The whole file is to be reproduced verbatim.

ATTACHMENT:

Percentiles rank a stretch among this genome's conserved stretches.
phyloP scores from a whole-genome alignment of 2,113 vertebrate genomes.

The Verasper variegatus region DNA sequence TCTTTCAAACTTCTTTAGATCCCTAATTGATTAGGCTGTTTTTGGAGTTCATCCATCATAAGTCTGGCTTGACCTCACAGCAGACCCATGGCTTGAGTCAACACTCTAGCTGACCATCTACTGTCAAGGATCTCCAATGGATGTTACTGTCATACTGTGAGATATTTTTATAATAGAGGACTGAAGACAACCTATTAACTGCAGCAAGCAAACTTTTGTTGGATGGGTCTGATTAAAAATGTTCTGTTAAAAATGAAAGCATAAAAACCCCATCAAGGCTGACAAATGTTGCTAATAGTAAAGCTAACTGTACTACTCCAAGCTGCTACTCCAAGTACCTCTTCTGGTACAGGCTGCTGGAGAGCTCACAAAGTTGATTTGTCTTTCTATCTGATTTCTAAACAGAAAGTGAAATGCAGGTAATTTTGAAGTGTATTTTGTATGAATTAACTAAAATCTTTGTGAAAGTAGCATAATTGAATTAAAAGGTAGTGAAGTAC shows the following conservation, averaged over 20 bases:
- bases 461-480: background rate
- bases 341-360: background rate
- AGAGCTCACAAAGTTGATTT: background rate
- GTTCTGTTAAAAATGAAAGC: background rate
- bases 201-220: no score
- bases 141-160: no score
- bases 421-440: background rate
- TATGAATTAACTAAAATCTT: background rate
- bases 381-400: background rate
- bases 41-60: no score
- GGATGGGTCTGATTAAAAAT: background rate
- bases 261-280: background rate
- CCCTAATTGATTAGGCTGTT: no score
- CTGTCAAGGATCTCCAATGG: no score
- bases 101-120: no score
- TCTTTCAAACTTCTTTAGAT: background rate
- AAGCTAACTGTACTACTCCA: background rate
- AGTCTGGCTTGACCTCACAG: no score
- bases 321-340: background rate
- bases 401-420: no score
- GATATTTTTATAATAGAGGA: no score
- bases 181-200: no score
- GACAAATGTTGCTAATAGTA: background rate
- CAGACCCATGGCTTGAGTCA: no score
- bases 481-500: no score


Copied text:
Percentiles rank a stretch among this genome's conserved stretches.
phyloP scores from a whole-genome alignment of 2,113 vertebrate genomes.

The Verasper variegatus region DNA sequence TCTTTCAAACTTCTTTAGATCCCTAATTGATTAGGCTGTTTTTGGAGTTCATCCATCATAAGTCTGGCTTGACCTCACAGCAGACCCATGGCTTGAGTCAACACTCTAGCTGACCATCTACTGTCAAGGATCTCCAATGGATGTTACTGTCATACTGTGAGATATTTTTATAATAGAGGACTGAAGACAACCTATTAACTGCAGCAAGCAAACTTTTGTTGGATGGGTCTGATTAAAAATGTTCTGTTAAAAATGAAAGCATAAAAACCCCATCAAGGCTGACAAATGTTGCTAATAGTAAAGCTAACTGTACTACTCCAAGCTGCTACTCCAAGTACCTCTTCTGGTACAGGCTGCTGGAGAGCTCACAAAGTTGATTTGTCTTTCTATCTGATTTCTAAACAGAAAGTGAAATGCAGGTAATTTTGAAGTGTATTTTGTATGAATTAACTAAAATCTTTGTGAAAGTAGCATAATTGAATTAAAAGGTAGTGAAGTAC shows the following conservation, averaged over 20 bases:
- bases 461-480: background rate
- bases 341-360: background rate
- AGAGCTCACAAAGTTGATTT: background rate
- GTTCTGTTAAAAATGAAAGC: background rate
- bases 201-220: no score
- bases 141-160: no score
- bases 421-440: background rate
- TATGAATTAACTAAAATCTT: background rate
- bases 381-400: background rate
- bases 41-60: no score
- GGATGGGTCTGATTAAAAAT: background rate
- bases 261-280: background rate
- CCCTAATTGATTAGGCTGTT: no score
- CTGTCAAGGATCTCCAATGG: no score
- bases 101-120: no score
- TCTTTCAAACTTCTTTAGAT: background rate
- AAGCTAACTGTACTACTCCA: background rate
- AGTCTGGCTTGACCTCACAG: no score
- bases 321-340: background rate
- bases 401-420: no score
- GATATTTTTATAATAGAGGA: no score
- bases 181-200: no score
- GACAAATGTTGCTAATAGTA: background rate
- CAGACCCATGGCTTGAGTCA: no score
- bases 481-500: no score